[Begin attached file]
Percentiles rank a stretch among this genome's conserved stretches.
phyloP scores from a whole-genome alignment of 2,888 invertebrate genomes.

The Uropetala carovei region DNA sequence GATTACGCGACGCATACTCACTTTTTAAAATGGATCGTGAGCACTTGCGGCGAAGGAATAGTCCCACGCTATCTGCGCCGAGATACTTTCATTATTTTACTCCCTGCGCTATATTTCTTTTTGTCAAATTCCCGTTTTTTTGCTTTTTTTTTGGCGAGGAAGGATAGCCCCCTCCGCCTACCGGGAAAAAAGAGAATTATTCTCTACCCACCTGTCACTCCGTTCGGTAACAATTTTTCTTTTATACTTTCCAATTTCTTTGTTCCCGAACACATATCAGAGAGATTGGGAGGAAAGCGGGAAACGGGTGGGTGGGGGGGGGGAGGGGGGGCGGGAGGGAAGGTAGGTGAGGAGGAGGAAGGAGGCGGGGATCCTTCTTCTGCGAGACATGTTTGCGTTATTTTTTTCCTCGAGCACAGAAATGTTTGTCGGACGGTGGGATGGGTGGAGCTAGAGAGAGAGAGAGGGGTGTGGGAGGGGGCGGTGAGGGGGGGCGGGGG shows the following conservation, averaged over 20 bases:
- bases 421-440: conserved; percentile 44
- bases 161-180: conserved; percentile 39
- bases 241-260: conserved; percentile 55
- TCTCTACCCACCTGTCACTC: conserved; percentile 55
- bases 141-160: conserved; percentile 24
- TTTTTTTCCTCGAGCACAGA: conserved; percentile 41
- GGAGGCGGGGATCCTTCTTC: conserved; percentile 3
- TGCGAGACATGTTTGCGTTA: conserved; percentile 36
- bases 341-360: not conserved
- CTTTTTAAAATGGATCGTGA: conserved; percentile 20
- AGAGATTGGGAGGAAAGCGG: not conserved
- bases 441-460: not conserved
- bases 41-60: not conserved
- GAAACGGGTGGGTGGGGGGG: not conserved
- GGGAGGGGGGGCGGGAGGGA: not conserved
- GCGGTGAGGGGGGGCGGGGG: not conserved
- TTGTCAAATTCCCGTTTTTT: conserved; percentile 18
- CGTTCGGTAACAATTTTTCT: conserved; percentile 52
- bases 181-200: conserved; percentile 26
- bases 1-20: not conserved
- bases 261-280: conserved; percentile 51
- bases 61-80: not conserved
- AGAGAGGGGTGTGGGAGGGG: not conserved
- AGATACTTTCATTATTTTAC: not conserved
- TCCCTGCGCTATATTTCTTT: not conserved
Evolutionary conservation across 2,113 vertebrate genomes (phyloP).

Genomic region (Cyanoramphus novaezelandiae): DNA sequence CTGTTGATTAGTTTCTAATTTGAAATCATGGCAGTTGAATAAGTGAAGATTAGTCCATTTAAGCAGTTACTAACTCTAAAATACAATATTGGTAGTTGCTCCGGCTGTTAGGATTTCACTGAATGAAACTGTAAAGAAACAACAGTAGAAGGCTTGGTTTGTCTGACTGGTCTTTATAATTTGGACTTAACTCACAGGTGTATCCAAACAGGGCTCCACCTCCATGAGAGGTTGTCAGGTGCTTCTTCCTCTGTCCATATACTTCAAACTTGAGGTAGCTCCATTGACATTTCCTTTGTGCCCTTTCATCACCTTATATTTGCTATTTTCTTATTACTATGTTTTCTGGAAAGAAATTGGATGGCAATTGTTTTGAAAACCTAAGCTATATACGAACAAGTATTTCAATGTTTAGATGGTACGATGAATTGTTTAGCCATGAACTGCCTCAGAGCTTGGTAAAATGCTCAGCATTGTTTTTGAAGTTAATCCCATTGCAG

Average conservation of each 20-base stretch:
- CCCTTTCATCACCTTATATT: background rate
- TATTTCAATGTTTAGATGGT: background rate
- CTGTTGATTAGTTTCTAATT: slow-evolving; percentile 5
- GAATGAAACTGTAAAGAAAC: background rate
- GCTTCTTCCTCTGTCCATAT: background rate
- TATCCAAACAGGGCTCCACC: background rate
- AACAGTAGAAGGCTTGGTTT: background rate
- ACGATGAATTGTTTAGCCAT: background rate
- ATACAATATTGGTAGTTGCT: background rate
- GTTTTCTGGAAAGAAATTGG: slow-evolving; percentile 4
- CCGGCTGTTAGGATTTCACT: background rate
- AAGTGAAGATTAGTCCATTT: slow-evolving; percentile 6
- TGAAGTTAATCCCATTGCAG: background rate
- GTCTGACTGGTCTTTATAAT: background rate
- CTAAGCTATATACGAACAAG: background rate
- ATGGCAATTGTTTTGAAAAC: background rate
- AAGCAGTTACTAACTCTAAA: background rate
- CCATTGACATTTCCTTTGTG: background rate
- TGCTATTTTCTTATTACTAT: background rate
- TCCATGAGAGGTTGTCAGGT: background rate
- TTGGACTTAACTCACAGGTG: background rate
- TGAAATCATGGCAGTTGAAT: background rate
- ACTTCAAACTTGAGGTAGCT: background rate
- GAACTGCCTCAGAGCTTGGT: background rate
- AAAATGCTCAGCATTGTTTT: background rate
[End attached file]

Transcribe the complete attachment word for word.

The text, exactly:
Percentiles rank a stretch among this genome's conserved stretches.
phyloP scores from a whole-genome alignment of 2,888 invertebrate genomes.

The Uropetala carovei region DNA sequence GATTACGCGACGCATACTCACTTTTTAAAATGGATCGTGAGCACTTGCGGCGAAGGAATAGTCCCACGCTATCTGCGCCGAGATACTTTCATTATTTTACTCCCTGCGCTATATTTCTTTTTGTCAAATTCCCGTTTTTTTGCTTTTTTTTTGGCGAGGAAGGATAGCCCCCTCCGCCTACCGGGAAAAAAGAGAATTATTCTCTACCCACCTGTCACTCCGTTCGGTAACAATTTTTCTTTTATACTTTCCAATTTCTTTGTTCCCGAACACATATCAGAGAGATTGGGAGGAAAGCGGGAAACGGGTGGGTGGGGGGGGGGAGGGGGGGCGGGAGGGAAGGTAGGTGAGGAGGAGGAAGGAGGCGGGGATCCTTCTTCTGCGAGACATGTTTGCGTTATTTTTTTCCTCGAGCACAGAAATGTTTGTCGGACGGTGGGATGGGTGGAGCTAGAGAGAGAGAGAGGGGTGTGGGAGGGGGCGGTGAGGGGGGGCGGGGG shows the following conservation, averaged over 20 bases:
- bases 421-440: conserved; percentile 44
- bases 161-180: conserved; percentile 39
- bases 241-260: conserved; percentile 55
- TCTCTACCCACCTGTCACTC: conserved; percentile 55
- bases 141-160: conserved; percentile 24
- TTTTTTTCCTCGAGCACAGA: conserved; percentile 41
- GGAGGCGGGGATCCTTCTTC: conserved; percentile 3
- TGCGAGACATGTTTGCGTTA: conserved; percentile 36
- bases 341-360: not conserved
- CTTTTTAAAATGGATCGTGA: conserved; percentile 20
- AGAGATTGGGAGGAAAGCGG: not conserved
- bases 441-460: not conserved
- bases 41-60: not conserved
- GAAACGGGTGGGTGGGGGGG: not conserved
- GGGAGGGGGGGCGGGAGGGA: not conserved
- GCGGTGAGGGGGGGCGGGGG: not conserved
- TTGTCAAATTCCCGTTTTTT: conserved; percentile 18
- CGTTCGGTAACAATTTTTCT: conserved; percentile 52
- bases 181-200: conserved; percentile 26
- bases 1-20: not conserved
- bases 261-280: conserved; percentile 51
- bases 61-80: not conserved
- AGAGAGGGGTGTGGGAGGGG: not conserved
- AGATACTTTCATTATTTTAC: not conserved
- TCCCTGCGCTATATTTCTTT: not conserved
Evolutionary conservation across 2,113 vertebrate genomes (phyloP).

Genomic region (Cyanoramphus novaezelandiae): DNA sequence CTGTTGATTAGTTTCTAATTTGAAATCATGGCAGTTGAATAAGTGAAGATTAGTCCATTTAAGCAGTTACTAACTCTAAAATACAATATTGGTAGTTGCTCCGGCTGTTAGGATTTCACTGAATGAAACTGTAAAGAAACAACAGTAGAAGGCTTGGTTTGTCTGACTGGTCTTTATAATTTGGACTTAACTCACAGGTGTATCCAAACAGGGCTCCACCTCCATGAGAGGTTGTCAGGTGCTTCTTCCTCTGTCCATATACTTCAAACTTGAGGTAGCTCCATTGACATTTCCTTTGTGCCCTTTCATCACCTTATATTTGCTATTTTCTTATTACTATGTTTTCTGGAAAGAAATTGGATGGCAATTGTTTTGAAAACCTAAGCTATATACGAACAAGTATTTCAATGTTTAGATGGTACGATGAATTGTTTAGCCATGAACTGCCTCAGAGCTTGGTAAAATGCTCAGCATTGTTTTTGAAGTTAATCCCATTGCAG

Average conservation of each 20-base stretch:
- CCCTTTCATCACCTTATATT: background rate
- TATTTCAATGTTTAGATGGT: background rate
- CTGTTGATTAGTTTCTAATT: slow-evolving; percentile 5
- GAATGAAACTGTAAAGAAAC: background rate
- GCTTCTTCCTCTGTCCATAT: background rate
- TATCCAAACAGGGCTCCACC: background rate
- AACAGTAGAAGGCTTGGTTT: background rate
- ACGATGAATTGTTTAGCCAT: background rate
- ATACAATATTGGTAGTTGCT: background rate
- GTTTTCTGGAAAGAAATTGG: slow-evolving; percentile 4
- CCGGCTGTTAGGATTTCACT: background rate
- AAGTGAAGATTAGTCCATTT: slow-evolving; percentile 6
- TGAAGTTAATCCCATTGCAG: background rate
- GTCTGACTGGTCTTTATAAT: background rate
- CTAAGCTATATACGAACAAG: background rate
- ATGGCAATTGTTTTGAAAAC: background rate
- AAGCAGTTACTAACTCTAAA: background rate
- CCATTGACATTTCCTTTGTG: background rate
- TGCTATTTTCTTATTACTAT: background rate
- TCCATGAGAGGTTGTCAGGT: background rate
- TTGGACTTAACTCACAGGTG: background rate
- TGAAATCATGGCAGTTGAAT: background rate
- ACTTCAAACTTGAGGTAGCT: background rate
- GAACTGCCTCAGAGCTTGGT: background rate
- AAAATGCTCAGCATTGTTTT: background rate